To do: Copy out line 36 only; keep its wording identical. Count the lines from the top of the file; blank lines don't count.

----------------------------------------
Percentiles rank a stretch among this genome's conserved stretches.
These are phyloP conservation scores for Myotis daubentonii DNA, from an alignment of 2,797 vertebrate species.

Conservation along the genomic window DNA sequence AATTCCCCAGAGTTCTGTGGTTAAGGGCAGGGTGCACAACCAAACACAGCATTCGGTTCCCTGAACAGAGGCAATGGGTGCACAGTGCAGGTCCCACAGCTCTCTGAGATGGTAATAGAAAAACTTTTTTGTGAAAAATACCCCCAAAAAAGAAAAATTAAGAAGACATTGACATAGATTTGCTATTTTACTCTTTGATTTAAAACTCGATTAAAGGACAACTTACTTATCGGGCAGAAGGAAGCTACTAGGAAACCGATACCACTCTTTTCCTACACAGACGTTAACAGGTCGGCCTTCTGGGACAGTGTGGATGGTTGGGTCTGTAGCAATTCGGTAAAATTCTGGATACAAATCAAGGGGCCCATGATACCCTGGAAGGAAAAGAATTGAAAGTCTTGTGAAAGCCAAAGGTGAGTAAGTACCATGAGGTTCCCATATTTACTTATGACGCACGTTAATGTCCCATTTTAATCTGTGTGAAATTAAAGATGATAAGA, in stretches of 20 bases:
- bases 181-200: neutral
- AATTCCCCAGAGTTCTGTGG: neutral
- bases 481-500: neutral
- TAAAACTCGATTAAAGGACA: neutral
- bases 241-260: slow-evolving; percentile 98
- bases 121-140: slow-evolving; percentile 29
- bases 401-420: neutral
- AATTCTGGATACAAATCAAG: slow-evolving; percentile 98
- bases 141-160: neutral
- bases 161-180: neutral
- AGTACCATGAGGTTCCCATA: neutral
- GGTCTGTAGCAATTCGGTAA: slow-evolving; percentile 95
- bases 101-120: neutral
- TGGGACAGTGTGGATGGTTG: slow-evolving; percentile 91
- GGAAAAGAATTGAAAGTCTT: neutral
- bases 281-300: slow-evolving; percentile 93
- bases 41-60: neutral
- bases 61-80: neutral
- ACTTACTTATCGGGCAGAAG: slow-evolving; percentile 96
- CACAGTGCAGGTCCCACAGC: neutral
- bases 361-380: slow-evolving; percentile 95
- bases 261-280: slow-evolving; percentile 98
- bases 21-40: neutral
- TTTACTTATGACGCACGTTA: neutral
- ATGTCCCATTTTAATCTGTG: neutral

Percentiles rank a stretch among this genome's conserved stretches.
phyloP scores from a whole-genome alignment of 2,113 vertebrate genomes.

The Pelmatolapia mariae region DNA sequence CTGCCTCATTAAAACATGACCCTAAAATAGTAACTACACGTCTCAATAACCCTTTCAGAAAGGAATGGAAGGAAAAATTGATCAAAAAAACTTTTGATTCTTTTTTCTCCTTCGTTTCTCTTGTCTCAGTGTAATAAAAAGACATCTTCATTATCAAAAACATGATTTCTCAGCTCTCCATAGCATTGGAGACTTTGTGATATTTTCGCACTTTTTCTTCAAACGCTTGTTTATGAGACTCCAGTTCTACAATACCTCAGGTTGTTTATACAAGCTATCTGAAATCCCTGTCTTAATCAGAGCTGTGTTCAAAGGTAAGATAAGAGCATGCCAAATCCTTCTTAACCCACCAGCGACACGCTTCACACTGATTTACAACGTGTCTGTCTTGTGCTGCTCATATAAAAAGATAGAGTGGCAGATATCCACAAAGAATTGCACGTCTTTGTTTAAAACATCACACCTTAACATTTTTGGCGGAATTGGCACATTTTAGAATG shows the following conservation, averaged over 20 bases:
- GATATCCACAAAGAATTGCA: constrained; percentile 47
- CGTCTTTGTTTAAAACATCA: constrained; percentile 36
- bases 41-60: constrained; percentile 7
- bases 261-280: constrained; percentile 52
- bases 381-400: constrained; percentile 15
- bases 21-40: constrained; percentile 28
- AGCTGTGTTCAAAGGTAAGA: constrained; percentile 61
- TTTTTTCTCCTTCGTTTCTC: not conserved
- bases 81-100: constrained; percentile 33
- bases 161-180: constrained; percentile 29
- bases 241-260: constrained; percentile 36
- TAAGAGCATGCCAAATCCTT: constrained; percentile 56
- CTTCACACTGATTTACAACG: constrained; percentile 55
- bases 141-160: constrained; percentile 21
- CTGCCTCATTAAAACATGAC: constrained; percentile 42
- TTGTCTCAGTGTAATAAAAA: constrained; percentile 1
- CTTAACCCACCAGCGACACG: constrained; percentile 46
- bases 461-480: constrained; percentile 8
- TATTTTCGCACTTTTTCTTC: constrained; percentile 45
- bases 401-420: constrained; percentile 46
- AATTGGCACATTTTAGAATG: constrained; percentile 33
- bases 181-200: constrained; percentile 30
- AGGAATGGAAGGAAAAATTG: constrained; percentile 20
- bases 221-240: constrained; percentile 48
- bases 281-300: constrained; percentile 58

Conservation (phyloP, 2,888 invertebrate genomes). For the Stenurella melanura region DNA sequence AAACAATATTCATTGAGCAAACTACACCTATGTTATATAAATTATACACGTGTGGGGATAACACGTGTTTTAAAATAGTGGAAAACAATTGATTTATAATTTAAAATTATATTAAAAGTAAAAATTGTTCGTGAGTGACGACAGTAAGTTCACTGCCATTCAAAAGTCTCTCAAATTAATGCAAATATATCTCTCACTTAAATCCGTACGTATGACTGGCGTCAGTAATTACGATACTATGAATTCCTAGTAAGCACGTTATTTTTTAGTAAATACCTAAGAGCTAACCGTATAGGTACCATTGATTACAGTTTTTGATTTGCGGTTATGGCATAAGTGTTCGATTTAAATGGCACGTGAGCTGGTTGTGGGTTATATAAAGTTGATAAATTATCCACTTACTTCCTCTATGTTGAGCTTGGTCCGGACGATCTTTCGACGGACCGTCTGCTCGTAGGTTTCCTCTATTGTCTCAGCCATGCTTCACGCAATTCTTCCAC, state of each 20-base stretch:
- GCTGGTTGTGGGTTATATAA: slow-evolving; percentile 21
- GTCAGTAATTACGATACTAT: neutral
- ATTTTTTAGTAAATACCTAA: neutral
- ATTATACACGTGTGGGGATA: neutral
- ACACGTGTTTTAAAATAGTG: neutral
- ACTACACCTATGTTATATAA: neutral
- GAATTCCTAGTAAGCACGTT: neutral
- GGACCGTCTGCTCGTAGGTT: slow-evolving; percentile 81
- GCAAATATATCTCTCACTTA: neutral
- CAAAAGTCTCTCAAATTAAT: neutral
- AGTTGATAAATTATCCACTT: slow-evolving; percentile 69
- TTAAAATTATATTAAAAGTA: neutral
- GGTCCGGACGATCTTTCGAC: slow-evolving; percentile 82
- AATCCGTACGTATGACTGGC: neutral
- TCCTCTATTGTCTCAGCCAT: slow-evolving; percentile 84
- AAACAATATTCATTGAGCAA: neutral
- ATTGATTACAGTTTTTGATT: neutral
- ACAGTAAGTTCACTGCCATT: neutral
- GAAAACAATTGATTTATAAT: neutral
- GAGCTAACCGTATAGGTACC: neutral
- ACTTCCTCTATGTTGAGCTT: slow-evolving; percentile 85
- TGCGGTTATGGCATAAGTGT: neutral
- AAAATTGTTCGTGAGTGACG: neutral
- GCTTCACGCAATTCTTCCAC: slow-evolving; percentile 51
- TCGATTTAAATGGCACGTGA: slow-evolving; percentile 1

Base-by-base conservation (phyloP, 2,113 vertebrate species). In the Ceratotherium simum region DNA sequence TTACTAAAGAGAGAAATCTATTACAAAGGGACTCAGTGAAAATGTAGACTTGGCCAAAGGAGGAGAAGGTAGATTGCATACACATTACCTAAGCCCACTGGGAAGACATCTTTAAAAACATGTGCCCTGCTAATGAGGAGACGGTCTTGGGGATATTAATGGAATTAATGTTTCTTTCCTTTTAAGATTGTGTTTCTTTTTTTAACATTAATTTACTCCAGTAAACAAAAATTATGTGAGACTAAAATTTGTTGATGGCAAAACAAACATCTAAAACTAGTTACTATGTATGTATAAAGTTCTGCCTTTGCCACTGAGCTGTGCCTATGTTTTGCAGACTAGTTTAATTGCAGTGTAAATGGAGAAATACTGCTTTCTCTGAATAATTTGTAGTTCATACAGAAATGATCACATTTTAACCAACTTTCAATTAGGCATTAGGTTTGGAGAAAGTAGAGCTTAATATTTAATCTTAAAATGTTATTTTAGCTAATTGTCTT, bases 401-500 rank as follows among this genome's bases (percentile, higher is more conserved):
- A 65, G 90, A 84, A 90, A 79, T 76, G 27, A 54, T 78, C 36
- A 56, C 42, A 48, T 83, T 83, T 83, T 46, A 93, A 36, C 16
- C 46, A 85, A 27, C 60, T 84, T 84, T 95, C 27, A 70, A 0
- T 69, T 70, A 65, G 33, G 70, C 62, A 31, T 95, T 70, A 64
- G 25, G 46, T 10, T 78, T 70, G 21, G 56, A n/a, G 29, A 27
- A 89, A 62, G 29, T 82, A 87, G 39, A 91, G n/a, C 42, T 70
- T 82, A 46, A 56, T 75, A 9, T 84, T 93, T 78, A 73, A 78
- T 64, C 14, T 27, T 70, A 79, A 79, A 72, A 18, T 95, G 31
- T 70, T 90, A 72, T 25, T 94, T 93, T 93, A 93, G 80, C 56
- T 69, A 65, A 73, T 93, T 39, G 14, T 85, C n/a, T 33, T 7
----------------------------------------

- bases 381-400: constrained; percentile 15